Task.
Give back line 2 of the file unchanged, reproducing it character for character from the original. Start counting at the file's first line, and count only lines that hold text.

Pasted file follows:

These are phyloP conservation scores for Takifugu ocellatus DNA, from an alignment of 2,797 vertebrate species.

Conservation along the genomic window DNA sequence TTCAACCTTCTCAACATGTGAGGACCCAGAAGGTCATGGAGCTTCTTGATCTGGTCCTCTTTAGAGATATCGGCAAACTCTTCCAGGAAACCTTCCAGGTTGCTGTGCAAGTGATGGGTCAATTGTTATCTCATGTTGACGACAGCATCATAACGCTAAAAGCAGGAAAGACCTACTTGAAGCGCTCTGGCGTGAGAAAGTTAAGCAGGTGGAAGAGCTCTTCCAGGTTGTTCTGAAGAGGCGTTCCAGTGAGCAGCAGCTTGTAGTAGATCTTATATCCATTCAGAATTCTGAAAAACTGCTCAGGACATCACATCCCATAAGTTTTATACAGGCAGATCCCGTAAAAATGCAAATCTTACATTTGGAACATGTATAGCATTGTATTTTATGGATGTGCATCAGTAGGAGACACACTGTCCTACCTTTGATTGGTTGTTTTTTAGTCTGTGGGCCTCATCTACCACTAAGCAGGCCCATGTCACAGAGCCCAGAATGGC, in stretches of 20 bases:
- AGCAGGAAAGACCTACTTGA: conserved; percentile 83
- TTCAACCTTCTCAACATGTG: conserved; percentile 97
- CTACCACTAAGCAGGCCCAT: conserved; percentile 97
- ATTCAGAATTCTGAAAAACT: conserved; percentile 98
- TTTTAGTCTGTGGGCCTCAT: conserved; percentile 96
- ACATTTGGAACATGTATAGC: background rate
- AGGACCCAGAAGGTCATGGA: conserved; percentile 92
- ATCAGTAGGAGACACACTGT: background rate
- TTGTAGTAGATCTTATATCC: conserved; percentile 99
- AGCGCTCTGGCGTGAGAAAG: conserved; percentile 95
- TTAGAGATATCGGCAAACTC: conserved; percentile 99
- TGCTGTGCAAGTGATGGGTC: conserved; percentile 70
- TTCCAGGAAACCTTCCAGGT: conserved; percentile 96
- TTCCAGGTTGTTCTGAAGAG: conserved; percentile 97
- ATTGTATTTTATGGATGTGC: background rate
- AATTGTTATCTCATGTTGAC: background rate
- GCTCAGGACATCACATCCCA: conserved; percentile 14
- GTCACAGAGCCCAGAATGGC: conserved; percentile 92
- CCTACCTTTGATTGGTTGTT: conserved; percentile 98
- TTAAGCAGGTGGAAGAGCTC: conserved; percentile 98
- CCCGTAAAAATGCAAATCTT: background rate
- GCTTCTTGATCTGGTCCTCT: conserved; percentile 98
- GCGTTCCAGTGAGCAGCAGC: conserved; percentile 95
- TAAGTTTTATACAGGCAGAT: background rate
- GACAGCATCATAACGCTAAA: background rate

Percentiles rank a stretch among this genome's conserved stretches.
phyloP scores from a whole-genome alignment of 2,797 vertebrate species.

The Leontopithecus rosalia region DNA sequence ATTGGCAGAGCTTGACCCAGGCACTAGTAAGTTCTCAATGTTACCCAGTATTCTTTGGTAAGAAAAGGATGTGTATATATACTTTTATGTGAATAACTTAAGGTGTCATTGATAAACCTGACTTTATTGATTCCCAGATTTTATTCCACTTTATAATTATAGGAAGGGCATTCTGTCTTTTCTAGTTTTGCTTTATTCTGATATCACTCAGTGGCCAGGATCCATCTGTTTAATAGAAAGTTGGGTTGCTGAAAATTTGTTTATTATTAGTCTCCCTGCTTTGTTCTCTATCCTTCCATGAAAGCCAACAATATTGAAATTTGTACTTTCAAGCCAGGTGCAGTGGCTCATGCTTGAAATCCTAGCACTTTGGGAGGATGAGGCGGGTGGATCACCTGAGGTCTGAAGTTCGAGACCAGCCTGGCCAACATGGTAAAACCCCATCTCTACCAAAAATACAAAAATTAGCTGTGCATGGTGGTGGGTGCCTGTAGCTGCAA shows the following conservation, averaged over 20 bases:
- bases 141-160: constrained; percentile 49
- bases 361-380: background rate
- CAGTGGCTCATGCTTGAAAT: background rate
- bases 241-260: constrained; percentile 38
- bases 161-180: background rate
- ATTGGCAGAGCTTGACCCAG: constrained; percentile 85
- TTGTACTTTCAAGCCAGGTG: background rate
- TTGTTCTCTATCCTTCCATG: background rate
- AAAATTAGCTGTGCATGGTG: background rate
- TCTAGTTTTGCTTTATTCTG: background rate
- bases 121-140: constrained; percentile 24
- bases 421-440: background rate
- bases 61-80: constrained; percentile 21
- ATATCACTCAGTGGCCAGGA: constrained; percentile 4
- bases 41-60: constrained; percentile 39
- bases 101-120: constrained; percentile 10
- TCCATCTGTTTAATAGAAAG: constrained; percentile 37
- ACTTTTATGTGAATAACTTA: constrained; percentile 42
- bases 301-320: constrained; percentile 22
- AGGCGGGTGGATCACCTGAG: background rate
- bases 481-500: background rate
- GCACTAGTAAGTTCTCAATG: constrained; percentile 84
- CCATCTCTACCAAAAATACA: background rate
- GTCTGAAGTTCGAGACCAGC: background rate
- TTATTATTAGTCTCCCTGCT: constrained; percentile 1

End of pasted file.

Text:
Conservation along the genomic window DNA sequence TTCAACCTTCTCAACATGTGAGGACCCAGAAGGTCATGGAGCTTCTTGATCTGGTCCTCTTTAGAGATATCGGCAAACTCTTCCAGGAAACCTTCCAGGTTGCTGTGCAAGTGATGGGTCAATTGTTATCTCATGTTGACGACAGCATCATAACGCTAAAAGCAGGAAAGACCTACTTGAAGCGCTCTGGCGTGAGAAAGTTAAGCAGGTGGAAGAGCTCTTCCAGGTTGTTCTGAAGAGGCGTTCCAGTGAGCAGCAGCTTGTAGTAGATCTTATATCCATTCAGAATTCTGAAAAACTGCTCAGGACATCACATCCCATAAGTTTTATACAGGCAGATCCCGTAAAAATGCAAATCTTACATTTGGAACATGTATAGCATTGTATTTTATGGATGTGCATCAGTAGGAGACACACTGTCCTACCTTTGATTGGTTGTTTTTTAGTCTGTGGGCCTCATCTACCACTAAGCAGGCCCATGTCACAGAGCCCAGAATGGC, in stretches of 20 bases: